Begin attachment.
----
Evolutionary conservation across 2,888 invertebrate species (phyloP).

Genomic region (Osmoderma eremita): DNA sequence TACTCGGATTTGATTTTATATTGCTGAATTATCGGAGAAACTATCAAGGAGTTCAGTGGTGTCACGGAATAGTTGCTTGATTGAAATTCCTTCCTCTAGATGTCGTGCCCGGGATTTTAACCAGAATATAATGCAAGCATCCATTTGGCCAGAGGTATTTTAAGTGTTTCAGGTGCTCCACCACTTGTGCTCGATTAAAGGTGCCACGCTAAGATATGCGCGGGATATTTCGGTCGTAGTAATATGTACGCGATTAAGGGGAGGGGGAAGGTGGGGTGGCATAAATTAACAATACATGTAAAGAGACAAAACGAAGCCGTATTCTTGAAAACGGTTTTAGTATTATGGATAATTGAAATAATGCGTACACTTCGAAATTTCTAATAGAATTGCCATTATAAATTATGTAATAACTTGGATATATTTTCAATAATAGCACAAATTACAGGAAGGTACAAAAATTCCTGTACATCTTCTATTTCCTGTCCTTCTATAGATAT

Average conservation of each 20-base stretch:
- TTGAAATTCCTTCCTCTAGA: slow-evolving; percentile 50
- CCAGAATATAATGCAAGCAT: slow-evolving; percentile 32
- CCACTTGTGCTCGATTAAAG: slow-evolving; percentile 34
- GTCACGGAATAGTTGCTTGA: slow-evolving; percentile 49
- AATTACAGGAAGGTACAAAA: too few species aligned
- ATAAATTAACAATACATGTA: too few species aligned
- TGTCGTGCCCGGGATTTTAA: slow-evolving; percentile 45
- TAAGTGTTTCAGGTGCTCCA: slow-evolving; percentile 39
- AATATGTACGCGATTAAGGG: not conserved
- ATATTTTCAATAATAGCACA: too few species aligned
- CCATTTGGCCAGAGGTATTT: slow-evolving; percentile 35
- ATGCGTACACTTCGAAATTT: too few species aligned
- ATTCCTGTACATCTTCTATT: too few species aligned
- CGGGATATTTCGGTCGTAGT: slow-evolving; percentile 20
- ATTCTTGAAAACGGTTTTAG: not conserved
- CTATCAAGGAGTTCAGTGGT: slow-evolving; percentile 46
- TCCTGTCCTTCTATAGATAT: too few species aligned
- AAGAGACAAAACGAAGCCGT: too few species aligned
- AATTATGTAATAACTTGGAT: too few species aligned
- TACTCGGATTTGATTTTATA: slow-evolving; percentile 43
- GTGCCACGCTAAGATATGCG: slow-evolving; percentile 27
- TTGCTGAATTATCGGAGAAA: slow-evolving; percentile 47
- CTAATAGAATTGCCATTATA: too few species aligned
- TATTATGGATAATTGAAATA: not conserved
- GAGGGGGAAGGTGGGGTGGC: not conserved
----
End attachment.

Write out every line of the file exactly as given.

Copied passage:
Evolutionary conservation across 2,888 invertebrate species (phyloP).

Genomic region (Osmoderma eremita): DNA sequence TACTCGGATTTGATTTTATATTGCTGAATTATCGGAGAAACTATCAAGGAGTTCAGTGGTGTCACGGAATAGTTGCTTGATTGAAATTCCTTCCTCTAGATGTCGTGCCCGGGATTTTAACCAGAATATAATGCAAGCATCCATTTGGCCAGAGGTATTTTAAGTGTTTCAGGTGCTCCACCACTTGTGCTCGATTAAAGGTGCCACGCTAAGATATGCGCGGGATATTTCGGTCGTAGTAATATGTACGCGATTAAGGGGAGGGGGAAGGTGGGGTGGCATAAATTAACAATACATGTAAAGAGACAAAACGAAGCCGTATTCTTGAAAACGGTTTTAGTATTATGGATAATTGAAATAATGCGTACACTTCGAAATTTCTAATAGAATTGCCATTATAAATTATGTAATAACTTGGATATATTTTCAATAATAGCACAAATTACAGGAAGGTACAAAAATTCCTGTACATCTTCTATTTCCTGTCCTTCTATAGATAT

Average conservation of each 20-base stretch:
- TTGAAATTCCTTCCTCTAGA: slow-evolving; percentile 50
- CCAGAATATAATGCAAGCAT: slow-evolving; percentile 32
- CCACTTGTGCTCGATTAAAG: slow-evolving; percentile 34
- GTCACGGAATAGTTGCTTGA: slow-evolving; percentile 49
- AATTACAGGAAGGTACAAAA: too few species aligned
- ATAAATTAACAATACATGTA: too few species aligned
- TGTCGTGCCCGGGATTTTAA: slow-evolving; percentile 45
- TAAGTGTTTCAGGTGCTCCA: slow-evolving; percentile 39
- AATATGTACGCGATTAAGGG: not conserved
- ATATTTTCAATAATAGCACA: too few species aligned
- CCATTTGGCCAGAGGTATTT: slow-evolving; percentile 35
- ATGCGTACACTTCGAAATTT: too few species aligned
- ATTCCTGTACATCTTCTATT: too few species aligned
- CGGGATATTTCGGTCGTAGT: slow-evolving; percentile 20
- ATTCTTGAAAACGGTTTTAG: not conserved
- CTATCAAGGAGTTCAGTGGT: slow-evolving; percentile 46
- TCCTGTCCTTCTATAGATAT: too few species aligned
- AAGAGACAAAACGAAGCCGT: too few species aligned
- AATTATGTAATAACTTGGAT: too few species aligned
- TACTCGGATTTGATTTTATA: slow-evolving; percentile 43
- GTGCCACGCTAAGATATGCG: slow-evolving; percentile 27
- TTGCTGAATTATCGGAGAAA: slow-evolving; percentile 47
- CTAATAGAATTGCCATTATA: too few species aligned
- TATTATGGATAATTGAAATA: not conserved
- GAGGGGGAAGGTGGGGTGGC: not conserved